Industry expert, Simon Lehmann, takes stock of the industry as it stands after the seismic shocks of 2020. ‘Staying home away from home’ has emerged as a valuable trend for short-term rentals and has fuelled the domestic markets, but if businesses are to grow in 2021 Simon argues that they need to be both sustainable and profitable.
Post-pandemic or learning to adapt?
In my opinion, I think the travel and hospitality industry needs to come to terms with the reality that there will be no such thing as ‘post-pandemic travel’. Covid-19, or mutations of it, will be with us for some time to come and we need to learn to live with it as individuals and as businesses.
The current situation only has the potential to change once a vaccine is widely available and even then it will take time to rebuild and reboot. So what does this mean for the short-term rental industry?
The team at AJL Atelier has always predicted that the vacation rental sector will be the first travel vertical to recover – this has played out in many markets and will continue to do so as the travel market remains domestic. If we can stay flexible and adaptable to guest needs then we can continue to steal a march on hotels.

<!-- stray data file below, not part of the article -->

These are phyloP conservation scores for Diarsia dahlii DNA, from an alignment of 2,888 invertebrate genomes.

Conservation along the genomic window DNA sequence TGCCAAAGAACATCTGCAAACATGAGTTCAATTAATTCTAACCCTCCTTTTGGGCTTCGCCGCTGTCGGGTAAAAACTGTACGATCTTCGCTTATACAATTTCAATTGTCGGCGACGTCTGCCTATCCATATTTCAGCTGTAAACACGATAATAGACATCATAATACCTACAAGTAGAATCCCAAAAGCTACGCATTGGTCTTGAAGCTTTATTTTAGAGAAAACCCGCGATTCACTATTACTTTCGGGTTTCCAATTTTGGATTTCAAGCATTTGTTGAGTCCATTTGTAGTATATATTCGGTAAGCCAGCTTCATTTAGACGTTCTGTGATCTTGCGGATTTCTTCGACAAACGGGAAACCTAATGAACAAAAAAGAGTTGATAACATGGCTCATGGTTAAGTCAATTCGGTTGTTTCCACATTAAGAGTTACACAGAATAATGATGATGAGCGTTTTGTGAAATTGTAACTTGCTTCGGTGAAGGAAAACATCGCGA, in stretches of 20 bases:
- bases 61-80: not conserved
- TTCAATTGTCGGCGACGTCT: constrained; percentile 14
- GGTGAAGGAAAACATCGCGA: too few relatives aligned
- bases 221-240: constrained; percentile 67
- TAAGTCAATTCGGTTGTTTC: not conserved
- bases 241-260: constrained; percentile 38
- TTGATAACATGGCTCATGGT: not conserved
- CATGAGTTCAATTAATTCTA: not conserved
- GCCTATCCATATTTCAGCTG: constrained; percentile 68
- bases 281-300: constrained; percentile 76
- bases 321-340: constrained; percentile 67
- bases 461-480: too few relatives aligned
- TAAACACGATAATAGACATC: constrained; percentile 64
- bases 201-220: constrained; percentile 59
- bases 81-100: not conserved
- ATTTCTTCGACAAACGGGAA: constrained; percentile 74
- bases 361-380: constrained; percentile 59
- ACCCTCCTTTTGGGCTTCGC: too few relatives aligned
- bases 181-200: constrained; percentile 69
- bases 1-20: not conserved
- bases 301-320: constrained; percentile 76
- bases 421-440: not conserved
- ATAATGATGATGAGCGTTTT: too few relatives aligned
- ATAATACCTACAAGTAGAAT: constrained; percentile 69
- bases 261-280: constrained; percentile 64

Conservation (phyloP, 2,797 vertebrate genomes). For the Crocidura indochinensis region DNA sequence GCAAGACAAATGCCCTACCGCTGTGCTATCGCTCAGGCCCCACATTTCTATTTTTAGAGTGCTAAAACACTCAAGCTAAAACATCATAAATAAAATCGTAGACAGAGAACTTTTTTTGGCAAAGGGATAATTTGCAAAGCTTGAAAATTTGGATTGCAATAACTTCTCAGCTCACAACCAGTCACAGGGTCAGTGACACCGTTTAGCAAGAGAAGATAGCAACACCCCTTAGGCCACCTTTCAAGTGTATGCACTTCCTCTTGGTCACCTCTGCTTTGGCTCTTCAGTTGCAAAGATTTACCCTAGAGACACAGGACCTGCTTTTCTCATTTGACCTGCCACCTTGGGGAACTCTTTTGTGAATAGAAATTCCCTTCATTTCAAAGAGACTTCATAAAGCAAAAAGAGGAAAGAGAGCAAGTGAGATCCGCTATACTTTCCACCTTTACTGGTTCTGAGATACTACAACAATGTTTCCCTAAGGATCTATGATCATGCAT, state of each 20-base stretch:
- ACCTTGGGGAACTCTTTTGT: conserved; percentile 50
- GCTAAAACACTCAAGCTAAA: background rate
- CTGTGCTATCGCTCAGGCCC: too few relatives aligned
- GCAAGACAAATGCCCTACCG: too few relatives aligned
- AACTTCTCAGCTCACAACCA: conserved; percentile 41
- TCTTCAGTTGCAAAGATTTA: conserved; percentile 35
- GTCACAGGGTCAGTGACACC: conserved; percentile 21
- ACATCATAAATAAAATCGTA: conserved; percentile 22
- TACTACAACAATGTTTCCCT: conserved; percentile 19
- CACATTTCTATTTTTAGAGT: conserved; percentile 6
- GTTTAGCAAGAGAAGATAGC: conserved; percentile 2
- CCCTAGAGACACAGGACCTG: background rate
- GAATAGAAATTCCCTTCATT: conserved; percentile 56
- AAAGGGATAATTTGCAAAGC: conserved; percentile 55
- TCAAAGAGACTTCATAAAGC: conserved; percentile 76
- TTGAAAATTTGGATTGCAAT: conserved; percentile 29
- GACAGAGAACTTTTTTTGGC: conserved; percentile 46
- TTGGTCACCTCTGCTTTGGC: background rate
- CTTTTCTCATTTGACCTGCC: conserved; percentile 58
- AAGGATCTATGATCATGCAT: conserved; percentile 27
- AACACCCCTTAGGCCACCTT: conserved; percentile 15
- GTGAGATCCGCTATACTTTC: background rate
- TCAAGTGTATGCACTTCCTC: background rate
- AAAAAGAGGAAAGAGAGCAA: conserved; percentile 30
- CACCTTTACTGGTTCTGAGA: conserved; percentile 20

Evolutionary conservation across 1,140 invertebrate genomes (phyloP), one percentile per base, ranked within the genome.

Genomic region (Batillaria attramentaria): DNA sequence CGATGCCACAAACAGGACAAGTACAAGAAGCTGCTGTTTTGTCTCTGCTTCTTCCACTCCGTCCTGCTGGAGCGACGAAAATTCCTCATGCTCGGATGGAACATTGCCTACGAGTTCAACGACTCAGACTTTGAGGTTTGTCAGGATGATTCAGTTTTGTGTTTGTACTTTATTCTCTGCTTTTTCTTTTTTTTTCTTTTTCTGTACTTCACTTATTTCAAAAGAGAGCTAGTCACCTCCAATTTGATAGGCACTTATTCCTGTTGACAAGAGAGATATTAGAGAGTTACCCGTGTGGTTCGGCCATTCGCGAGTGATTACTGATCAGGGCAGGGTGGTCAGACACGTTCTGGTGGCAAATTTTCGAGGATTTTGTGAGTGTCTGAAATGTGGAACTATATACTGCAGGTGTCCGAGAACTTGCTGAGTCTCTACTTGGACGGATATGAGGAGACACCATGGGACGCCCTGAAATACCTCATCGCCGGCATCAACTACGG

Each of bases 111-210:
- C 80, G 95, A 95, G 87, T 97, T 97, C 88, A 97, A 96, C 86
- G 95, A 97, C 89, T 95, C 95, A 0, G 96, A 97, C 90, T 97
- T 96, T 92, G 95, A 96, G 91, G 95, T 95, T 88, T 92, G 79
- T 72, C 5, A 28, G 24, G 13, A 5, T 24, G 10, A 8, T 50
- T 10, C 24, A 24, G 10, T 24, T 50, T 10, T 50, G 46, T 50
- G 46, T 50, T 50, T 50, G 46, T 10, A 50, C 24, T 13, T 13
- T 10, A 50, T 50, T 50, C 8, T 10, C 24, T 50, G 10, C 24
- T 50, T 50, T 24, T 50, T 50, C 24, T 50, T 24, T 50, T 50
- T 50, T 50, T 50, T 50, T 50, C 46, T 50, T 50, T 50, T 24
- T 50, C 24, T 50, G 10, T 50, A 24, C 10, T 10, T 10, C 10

Leisure vs Urban
To analyse the short-term rental industry’s potential recovery further we need to differentiate between leisure and urban. The two sections of the market have had conflicting experiences of the pandemic – urban has obviously been hit a lot harder than leisure and will have to ride out that low for some time to come. Recovery for the urban market will be slower as hotel prices dive and the two verticals have to compete directly against each other.
The leisure market, on the other hand, will continue to grow and prove itself to be a strong player in the lodging industry. Guest preference for vacation rentals outside of urban areas will be a trend which sustains as people prefer to exit their town/city homes.
‘Stay home away from home’
The traditionally strong domestic markets have recovered more quickly as travellers have opted to stay within their own borders, respect restrictions and travel shorter distances.